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Keywords:

  • calcium;
  • carbonation;
  • carbon dioxide capture;
  • nanostructures;
  • sol–gel processes

Abstract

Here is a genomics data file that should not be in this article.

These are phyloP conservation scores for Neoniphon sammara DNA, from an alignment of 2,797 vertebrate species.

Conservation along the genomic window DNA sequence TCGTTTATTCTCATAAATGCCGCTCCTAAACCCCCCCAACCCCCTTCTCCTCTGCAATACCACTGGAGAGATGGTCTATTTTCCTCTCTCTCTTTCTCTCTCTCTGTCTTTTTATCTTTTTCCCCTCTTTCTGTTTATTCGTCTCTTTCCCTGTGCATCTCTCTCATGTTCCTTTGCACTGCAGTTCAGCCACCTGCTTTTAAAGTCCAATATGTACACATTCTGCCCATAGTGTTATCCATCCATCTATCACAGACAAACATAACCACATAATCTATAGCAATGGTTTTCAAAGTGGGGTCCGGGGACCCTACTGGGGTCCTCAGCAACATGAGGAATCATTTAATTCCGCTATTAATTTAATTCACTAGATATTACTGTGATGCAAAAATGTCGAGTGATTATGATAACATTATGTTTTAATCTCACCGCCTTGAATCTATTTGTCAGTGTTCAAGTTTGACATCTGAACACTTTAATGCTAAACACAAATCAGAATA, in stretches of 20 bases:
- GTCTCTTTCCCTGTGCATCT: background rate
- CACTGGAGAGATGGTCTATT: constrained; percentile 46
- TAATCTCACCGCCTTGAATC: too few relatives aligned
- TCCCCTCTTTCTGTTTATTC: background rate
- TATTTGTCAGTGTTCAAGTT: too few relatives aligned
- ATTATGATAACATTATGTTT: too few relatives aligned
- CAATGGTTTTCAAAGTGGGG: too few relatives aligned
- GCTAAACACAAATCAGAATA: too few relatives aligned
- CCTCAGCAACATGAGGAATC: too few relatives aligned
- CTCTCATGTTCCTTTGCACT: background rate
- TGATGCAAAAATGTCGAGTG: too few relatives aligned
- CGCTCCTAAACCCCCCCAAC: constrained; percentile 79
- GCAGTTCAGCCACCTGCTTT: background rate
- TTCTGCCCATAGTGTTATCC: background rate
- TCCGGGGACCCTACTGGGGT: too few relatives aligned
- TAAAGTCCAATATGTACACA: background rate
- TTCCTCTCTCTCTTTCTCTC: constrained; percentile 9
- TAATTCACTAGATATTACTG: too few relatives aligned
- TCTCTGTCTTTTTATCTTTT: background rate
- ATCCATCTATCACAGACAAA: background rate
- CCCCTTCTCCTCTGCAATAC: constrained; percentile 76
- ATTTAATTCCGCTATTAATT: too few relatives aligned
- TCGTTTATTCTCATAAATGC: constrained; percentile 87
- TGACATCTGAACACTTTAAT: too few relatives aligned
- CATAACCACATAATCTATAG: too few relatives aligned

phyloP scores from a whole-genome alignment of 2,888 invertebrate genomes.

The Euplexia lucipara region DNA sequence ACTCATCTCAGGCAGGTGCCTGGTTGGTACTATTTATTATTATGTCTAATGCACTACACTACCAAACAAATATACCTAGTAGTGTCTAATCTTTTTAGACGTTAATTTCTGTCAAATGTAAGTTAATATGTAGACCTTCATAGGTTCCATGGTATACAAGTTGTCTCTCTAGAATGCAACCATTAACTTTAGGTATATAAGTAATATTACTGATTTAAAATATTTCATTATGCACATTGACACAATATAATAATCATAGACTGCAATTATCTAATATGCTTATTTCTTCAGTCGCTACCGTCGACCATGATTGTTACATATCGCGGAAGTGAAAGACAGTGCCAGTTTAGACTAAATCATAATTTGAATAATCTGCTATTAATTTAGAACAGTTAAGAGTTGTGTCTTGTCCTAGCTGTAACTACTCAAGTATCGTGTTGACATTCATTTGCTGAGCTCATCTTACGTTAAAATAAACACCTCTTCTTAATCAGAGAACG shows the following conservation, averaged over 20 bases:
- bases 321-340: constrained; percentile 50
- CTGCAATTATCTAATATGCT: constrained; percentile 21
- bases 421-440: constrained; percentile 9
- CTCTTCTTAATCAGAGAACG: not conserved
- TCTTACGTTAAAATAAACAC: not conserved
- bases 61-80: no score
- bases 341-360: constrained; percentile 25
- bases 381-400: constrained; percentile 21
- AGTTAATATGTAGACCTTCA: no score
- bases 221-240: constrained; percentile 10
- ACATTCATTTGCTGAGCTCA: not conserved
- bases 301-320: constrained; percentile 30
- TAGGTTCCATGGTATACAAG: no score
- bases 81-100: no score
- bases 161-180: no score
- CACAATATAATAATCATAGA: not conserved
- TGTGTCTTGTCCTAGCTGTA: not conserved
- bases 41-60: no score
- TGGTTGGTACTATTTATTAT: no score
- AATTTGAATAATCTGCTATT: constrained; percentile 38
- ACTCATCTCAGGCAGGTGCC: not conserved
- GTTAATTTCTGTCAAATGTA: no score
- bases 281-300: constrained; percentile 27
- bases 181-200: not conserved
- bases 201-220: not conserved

An option for reducing the release of greenhouse gases into the atmosphere is the implementation of CO2 capture and storage (CCS) technologies. However, the costs associated with capturing CO2 by using the currently available technology of amine scrubbing are very high. An emerging second-generation CO2 capture technology is the use of calcium-based sorbents, which exploit the carbonation and calcination reactions of CaO, namely, CaO+CO2[LEFT RIGHT ARROW]CaCO3. Naturally occurring Ca-based sorbents are inexpensive, but show a very rapid decay of CO2 uptake capacity with cycle number. Here, we report the development of synthetic Ca-based CO2 sorbents using a sol–gel technique. Using this technique, we are able to synthesize a nanostructured material that possesses a high surface area and pore volume and shows excellent CO2 capture characteristics over many cycles. Furthermore, we are able to establish a clear relationship between the structure of the sorbent and its performance. After 30 cycles of calcination and carbonation, the best material possessed a CO2 uptake capacity of 0.51 g of CO2 per gram of sorbent; a value that is about 250 % higher than that for naturally occurring Havelock limestone.